Panteón Nacional

Santo Domingo

Built in 1747 as a Jesuit church, this was also a tobacco warehouse and a theater before dictator Trujillo restored it in 1958 for its current use as a mausoleum. Today many of the country’s most illustrious persons are honored here, their remains sealed behind two marble walls. The building, including its neoclassical facade, was constructed with large limestone blocks.

As befits such a place, an armed soldier is ever present at the mausoleum’s entrance – along with a powerful fan since it does get hot. Shorts and tank tops are discouraged.

Lonely Planet's must-see attractions

Nearby Santo Domingo attractions

1. Plaza de María de Toledo

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Named in honor of Diego Columbus’ wife, this plaza connecting Las Damas and Isabel la Católica features two arches that were once part of the Jesuits’…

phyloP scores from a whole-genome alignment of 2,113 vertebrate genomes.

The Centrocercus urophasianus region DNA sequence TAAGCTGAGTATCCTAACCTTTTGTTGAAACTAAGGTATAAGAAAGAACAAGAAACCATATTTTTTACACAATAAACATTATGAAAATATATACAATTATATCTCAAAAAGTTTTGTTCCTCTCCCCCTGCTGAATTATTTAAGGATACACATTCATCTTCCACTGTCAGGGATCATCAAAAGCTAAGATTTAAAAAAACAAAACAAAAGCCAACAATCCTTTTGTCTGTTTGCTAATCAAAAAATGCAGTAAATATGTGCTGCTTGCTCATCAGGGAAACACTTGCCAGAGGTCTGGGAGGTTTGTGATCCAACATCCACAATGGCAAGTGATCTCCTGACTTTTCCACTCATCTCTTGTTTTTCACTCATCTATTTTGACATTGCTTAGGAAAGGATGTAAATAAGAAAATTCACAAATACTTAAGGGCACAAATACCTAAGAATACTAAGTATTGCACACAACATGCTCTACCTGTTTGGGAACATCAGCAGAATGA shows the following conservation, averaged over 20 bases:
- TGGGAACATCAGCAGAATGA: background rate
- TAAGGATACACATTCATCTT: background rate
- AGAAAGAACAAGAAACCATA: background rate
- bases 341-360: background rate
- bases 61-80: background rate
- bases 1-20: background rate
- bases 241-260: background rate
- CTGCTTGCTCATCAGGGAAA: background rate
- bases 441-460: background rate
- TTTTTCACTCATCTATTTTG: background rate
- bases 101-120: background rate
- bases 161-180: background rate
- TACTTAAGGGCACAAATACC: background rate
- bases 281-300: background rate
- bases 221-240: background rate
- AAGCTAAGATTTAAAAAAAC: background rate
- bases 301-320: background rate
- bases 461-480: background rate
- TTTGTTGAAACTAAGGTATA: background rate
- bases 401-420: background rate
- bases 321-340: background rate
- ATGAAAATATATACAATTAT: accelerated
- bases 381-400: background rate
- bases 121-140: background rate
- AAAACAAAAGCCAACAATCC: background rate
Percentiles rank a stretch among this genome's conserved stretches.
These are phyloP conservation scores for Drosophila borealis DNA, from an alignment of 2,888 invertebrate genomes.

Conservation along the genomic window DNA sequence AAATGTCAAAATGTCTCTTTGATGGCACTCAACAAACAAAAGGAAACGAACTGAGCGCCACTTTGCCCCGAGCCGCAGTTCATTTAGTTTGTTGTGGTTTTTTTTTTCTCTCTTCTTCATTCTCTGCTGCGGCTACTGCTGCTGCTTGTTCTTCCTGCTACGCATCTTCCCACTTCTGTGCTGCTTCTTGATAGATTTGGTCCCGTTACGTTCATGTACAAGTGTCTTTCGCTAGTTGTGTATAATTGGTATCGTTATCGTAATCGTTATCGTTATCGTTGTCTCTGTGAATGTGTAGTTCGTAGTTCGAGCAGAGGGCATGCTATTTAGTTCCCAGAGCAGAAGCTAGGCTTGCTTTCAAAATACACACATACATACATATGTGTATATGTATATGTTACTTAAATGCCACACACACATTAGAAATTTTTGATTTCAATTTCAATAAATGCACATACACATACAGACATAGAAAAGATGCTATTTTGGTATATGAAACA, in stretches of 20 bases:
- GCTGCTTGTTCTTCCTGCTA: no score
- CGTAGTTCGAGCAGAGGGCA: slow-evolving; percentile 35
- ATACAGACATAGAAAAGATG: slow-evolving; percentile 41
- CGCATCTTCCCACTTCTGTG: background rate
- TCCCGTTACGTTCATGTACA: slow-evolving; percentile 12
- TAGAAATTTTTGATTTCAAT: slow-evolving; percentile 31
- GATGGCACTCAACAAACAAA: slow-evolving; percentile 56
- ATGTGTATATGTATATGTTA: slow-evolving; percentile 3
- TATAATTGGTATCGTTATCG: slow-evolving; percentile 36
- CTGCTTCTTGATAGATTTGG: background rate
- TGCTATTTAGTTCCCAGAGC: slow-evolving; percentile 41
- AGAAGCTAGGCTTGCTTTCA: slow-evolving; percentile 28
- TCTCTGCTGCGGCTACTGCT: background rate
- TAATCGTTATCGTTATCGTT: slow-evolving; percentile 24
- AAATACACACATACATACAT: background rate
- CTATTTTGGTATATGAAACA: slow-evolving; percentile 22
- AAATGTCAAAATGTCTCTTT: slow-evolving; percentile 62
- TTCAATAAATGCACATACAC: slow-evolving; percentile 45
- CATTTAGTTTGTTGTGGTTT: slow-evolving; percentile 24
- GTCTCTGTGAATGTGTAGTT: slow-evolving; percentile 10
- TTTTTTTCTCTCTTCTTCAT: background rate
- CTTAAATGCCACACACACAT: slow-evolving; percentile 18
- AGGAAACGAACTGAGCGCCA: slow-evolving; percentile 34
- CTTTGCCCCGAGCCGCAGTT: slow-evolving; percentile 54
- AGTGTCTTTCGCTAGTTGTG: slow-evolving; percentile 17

3. Hostal Nicolás de Ovando

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A handsome building with a Gothic facade built in 1509, this was originally the residence of Governor Nicolás de Ovando, who is famous for ordering Santo…

4. Casa de Francia

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This was originally the residence of Hernán Cortés, conqueror of the Aztecs in present-day central Mexico. It was in this building that Cortés is believed…

5. Museo de las Casas Reales

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Built in the Renaissance style during the 16th century, this building was the longtime seat of Spanish authority for the Caribbean region, housing the…

6. Reloj del Sol

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Across from the Museo de las Casas Reales, this sundial was built by Governor Francisco Rubio y Peñaranda in 1753 and positioned so that officials in the…

7. Las Damas


Running north–south in front of Fortaleza Ozama is the first paved street in the Americas. Laid in 1502, the street acquired its name from the wife of…

8. Plaza España

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The large open area in front of the Alcázar de Colón has been revamped many times, most recently during the 1990s in honor of the 500th anniversary of…